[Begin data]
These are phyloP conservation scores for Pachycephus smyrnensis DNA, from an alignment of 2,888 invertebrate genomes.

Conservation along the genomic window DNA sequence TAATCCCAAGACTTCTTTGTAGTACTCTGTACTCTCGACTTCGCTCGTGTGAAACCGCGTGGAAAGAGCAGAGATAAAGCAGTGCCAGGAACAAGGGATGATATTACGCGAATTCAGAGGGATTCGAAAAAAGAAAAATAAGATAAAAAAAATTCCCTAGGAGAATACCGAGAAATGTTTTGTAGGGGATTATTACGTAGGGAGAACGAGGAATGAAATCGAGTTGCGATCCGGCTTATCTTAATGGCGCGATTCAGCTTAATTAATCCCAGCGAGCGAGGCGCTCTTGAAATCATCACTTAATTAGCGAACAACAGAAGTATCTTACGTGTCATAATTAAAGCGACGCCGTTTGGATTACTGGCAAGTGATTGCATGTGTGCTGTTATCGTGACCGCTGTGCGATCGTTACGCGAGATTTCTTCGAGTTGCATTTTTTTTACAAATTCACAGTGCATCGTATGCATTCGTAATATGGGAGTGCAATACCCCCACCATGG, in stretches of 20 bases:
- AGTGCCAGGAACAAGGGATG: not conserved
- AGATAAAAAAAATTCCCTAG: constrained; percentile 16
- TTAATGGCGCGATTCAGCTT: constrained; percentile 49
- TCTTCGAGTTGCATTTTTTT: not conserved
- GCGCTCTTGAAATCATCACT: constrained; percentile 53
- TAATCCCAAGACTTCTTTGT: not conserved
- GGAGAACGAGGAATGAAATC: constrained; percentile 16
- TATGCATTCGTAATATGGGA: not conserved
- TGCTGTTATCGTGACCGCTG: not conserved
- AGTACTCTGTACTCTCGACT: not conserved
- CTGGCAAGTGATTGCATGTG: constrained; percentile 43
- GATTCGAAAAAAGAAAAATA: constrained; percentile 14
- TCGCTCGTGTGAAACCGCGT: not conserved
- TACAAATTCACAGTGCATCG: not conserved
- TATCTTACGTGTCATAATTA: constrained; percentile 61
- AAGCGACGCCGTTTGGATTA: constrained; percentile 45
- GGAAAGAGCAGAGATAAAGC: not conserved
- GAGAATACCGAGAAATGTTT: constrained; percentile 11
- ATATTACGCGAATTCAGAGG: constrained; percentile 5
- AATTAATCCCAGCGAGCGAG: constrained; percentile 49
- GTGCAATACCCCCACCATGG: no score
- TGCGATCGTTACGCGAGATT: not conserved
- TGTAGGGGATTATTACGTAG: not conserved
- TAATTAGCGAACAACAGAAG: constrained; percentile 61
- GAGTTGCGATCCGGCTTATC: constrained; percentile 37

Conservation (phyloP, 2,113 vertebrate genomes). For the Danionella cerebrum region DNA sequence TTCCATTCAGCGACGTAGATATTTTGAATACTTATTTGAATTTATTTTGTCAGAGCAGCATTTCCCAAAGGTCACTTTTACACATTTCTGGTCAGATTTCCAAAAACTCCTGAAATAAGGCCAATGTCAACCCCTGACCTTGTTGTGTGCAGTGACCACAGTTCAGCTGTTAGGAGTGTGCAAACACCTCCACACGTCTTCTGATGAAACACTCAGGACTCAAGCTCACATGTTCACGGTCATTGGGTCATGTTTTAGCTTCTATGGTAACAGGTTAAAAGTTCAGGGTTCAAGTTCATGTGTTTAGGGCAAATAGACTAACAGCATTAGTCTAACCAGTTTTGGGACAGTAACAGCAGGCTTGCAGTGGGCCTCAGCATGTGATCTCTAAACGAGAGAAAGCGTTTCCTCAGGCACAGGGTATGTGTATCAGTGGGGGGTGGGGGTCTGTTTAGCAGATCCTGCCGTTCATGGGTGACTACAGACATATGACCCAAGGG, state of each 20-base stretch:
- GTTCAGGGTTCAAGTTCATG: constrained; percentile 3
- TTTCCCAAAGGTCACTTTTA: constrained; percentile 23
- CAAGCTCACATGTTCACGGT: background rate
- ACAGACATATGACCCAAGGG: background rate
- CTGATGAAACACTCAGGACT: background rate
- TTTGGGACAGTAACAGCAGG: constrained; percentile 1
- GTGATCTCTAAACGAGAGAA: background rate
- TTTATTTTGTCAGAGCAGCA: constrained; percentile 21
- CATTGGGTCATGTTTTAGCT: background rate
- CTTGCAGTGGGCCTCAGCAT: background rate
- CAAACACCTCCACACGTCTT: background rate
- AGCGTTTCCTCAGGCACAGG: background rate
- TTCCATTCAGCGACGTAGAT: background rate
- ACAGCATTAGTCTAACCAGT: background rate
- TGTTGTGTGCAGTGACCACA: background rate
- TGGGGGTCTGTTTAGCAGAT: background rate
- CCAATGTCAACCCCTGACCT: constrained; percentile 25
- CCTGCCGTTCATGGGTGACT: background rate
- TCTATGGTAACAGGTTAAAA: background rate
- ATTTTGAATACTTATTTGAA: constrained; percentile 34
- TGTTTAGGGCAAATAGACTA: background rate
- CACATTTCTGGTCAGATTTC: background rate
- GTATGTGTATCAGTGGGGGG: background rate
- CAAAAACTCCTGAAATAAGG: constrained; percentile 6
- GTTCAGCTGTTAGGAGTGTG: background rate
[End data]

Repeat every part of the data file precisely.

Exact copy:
These are phyloP conservation scores for Pachycephus smyrnensis DNA, from an alignment of 2,888 invertebrate genomes.

Conservation along the genomic window DNA sequence TAATCCCAAGACTTCTTTGTAGTACTCTGTACTCTCGACTTCGCTCGTGTGAAACCGCGTGGAAAGAGCAGAGATAAAGCAGTGCCAGGAACAAGGGATGATATTACGCGAATTCAGAGGGATTCGAAAAAAGAAAAATAAGATAAAAAAAATTCCCTAGGAGAATACCGAGAAATGTTTTGTAGGGGATTATTACGTAGGGAGAACGAGGAATGAAATCGAGTTGCGATCCGGCTTATCTTAATGGCGCGATTCAGCTTAATTAATCCCAGCGAGCGAGGCGCTCTTGAAATCATCACTTAATTAGCGAACAACAGAAGTATCTTACGTGTCATAATTAAAGCGACGCCGTTTGGATTACTGGCAAGTGATTGCATGTGTGCTGTTATCGTGACCGCTGTGCGATCGTTACGCGAGATTTCTTCGAGTTGCATTTTTTTTACAAATTCACAGTGCATCGTATGCATTCGTAATATGGGAGTGCAATACCCCCACCATGG, in stretches of 20 bases:
- AGTGCCAGGAACAAGGGATG: not conserved
- AGATAAAAAAAATTCCCTAG: constrained; percentile 16
- TTAATGGCGCGATTCAGCTT: constrained; percentile 49
- TCTTCGAGTTGCATTTTTTT: not conserved
- GCGCTCTTGAAATCATCACT: constrained; percentile 53
- TAATCCCAAGACTTCTTTGT: not conserved
- GGAGAACGAGGAATGAAATC: constrained; percentile 16
- TATGCATTCGTAATATGGGA: not conserved
- TGCTGTTATCGTGACCGCTG: not conserved
- AGTACTCTGTACTCTCGACT: not conserved
- CTGGCAAGTGATTGCATGTG: constrained; percentile 43
- GATTCGAAAAAAGAAAAATA: constrained; percentile 14
- TCGCTCGTGTGAAACCGCGT: not conserved
- TACAAATTCACAGTGCATCG: not conserved
- TATCTTACGTGTCATAATTA: constrained; percentile 61
- AAGCGACGCCGTTTGGATTA: constrained; percentile 45
- GGAAAGAGCAGAGATAAAGC: not conserved
- GAGAATACCGAGAAATGTTT: constrained; percentile 11
- ATATTACGCGAATTCAGAGG: constrained; percentile 5
- AATTAATCCCAGCGAGCGAG: constrained; percentile 49
- GTGCAATACCCCCACCATGG: no score
- TGCGATCGTTACGCGAGATT: not conserved
- TGTAGGGGATTATTACGTAG: not conserved
- TAATTAGCGAACAACAGAAG: constrained; percentile 61
- GAGTTGCGATCCGGCTTATC: constrained; percentile 37

Conservation (phyloP, 2,113 vertebrate genomes). For the Danionella cerebrum region DNA sequence TTCCATTCAGCGACGTAGATATTTTGAATACTTATTTGAATTTATTTTGTCAGAGCAGCATTTCCCAAAGGTCACTTTTACACATTTCTGGTCAGATTTCCAAAAACTCCTGAAATAAGGCCAATGTCAACCCCTGACCTTGTTGTGTGCAGTGACCACAGTTCAGCTGTTAGGAGTGTGCAAACACCTCCACACGTCTTCTGATGAAACACTCAGGACTCAAGCTCACATGTTCACGGTCATTGGGTCATGTTTTAGCTTCTATGGTAACAGGTTAAAAGTTCAGGGTTCAAGTTCATGTGTTTAGGGCAAATAGACTAACAGCATTAGTCTAACCAGTTTTGGGACAGTAACAGCAGGCTTGCAGTGGGCCTCAGCATGTGATCTCTAAACGAGAGAAAGCGTTTCCTCAGGCACAGGGTATGTGTATCAGTGGGGGGTGGGGGTCTGTTTAGCAGATCCTGCCGTTCATGGGTGACTACAGACATATGACCCAAGGG, state of each 20-base stretch:
- GTTCAGGGTTCAAGTTCATG: constrained; percentile 3
- TTTCCCAAAGGTCACTTTTA: constrained; percentile 23
- CAAGCTCACATGTTCACGGT: background rate
- ACAGACATATGACCCAAGGG: background rate
- CTGATGAAACACTCAGGACT: background rate
- TTTGGGACAGTAACAGCAGG: constrained; percentile 1
- GTGATCTCTAAACGAGAGAA: background rate
- TTTATTTTGTCAGAGCAGCA: constrained; percentile 21
- CATTGGGTCATGTTTTAGCT: background rate
- CTTGCAGTGGGCCTCAGCAT: background rate
- CAAACACCTCCACACGTCTT: background rate
- AGCGTTTCCTCAGGCACAGG: background rate
- TTCCATTCAGCGACGTAGAT: background rate
- ACAGCATTAGTCTAACCAGT: background rate
- TGTTGTGTGCAGTGACCACA: background rate
- TGGGGGTCTGTTTAGCAGAT: background rate
- CCAATGTCAACCCCTGACCT: constrained; percentile 25
- CCTGCCGTTCATGGGTGACT: background rate
- TCTATGGTAACAGGTTAAAA: background rate
- ATTTTGAATACTTATTTGAA: constrained; percentile 34
- TGTTTAGGGCAAATAGACTA: background rate
- CACATTTCTGGTCAGATTTC: background rate
- GTATGTGTATCAGTGGGGGG: background rate
- CAAAAACTCCTGAAATAAGG: constrained; percentile 6
- GTTCAGCTGTTAGGAGTGTG: background rate